Students Will Rise When Colleges Challenge Them to Read Good Books

David Randall

Executive Director Ashley Thorne writes about college common readings in The Chronicle:

So which attitude [toward student reading] prevails in college today? ... resignation and low expectations.

One proof is in the books colleges assign as "common reading" to first-year students over the summer. For the last six years, the National Association of Scholars has tracked these assignments and noted patterns. Our annual report, "Beach Books: What Do Colleges and Universities Want Students to Read Outside Class?," documents that colleges typically assign recent, easy books. Very few choose anything challenging. This year, 91 percent of the books were younger than the 18-year-old students themselves.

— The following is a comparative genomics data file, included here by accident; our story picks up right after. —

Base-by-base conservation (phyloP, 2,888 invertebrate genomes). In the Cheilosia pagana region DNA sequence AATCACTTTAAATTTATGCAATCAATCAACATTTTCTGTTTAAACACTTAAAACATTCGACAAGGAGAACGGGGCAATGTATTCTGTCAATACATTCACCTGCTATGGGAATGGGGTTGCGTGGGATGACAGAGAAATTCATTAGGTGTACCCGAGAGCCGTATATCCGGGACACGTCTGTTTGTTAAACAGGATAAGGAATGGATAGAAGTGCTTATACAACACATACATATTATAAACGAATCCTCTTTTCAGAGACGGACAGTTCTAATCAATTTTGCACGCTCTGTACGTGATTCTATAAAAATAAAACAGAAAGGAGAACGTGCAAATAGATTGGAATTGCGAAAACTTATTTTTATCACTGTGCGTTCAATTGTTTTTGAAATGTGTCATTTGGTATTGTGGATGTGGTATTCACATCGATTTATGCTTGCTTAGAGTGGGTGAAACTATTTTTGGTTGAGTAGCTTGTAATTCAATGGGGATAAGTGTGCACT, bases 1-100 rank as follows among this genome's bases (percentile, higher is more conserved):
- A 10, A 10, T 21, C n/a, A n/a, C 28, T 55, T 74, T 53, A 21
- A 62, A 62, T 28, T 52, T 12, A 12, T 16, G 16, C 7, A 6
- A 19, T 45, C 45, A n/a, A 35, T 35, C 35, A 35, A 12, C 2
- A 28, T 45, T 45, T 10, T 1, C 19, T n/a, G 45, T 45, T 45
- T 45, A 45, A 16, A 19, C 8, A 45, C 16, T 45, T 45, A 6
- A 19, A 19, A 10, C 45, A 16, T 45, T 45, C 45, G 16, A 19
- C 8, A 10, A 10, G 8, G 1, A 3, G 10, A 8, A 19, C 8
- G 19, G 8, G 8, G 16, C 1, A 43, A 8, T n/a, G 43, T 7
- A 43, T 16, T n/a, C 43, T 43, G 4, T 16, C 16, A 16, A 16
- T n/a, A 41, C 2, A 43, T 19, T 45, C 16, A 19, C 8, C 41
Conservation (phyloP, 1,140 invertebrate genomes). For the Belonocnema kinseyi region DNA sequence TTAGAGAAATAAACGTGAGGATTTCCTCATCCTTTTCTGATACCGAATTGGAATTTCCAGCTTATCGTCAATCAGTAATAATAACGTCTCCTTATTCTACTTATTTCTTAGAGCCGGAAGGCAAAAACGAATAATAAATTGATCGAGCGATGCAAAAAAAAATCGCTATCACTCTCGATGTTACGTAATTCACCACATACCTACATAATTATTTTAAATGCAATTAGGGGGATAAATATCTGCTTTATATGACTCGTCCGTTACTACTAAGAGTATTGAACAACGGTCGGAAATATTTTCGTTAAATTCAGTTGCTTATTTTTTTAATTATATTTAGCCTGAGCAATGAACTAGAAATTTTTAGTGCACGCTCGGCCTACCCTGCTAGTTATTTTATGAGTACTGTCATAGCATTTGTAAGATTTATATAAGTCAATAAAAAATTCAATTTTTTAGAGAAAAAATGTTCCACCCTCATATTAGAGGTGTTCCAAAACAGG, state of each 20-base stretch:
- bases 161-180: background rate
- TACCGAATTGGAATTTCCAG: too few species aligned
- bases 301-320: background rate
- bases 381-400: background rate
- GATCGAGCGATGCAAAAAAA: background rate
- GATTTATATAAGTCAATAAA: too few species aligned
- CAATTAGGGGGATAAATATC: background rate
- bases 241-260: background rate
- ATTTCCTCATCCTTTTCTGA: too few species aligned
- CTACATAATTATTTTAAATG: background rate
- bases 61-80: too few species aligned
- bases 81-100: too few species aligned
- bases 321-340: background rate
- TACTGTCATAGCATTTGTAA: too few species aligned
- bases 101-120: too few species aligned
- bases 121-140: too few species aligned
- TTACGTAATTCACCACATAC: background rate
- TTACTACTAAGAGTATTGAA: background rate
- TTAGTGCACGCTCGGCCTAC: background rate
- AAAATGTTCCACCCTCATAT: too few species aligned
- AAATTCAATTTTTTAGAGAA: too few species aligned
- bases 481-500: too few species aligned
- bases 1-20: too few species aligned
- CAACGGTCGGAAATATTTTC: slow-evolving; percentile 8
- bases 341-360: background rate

Most faculty and administrators who coordinate common-reading programs say their goal isn’t to nurture a love of great literature. As Cheryl Spector, of California State University-Northridge, put it, coordinators "never intended to be arbiters or guardians of high culture." Instead, they just want students to read something. Coordinators also want students to read the same thing so that they have some kind of intellectual experience in common and not just common knowledge of Snapchat and the Kardashians. Because core curricula have all but disappeared, many colleges and universities want to fill the gap that remains.

Go to The Chronicle to read the rest of the article!

Image Credit: Public Domain.

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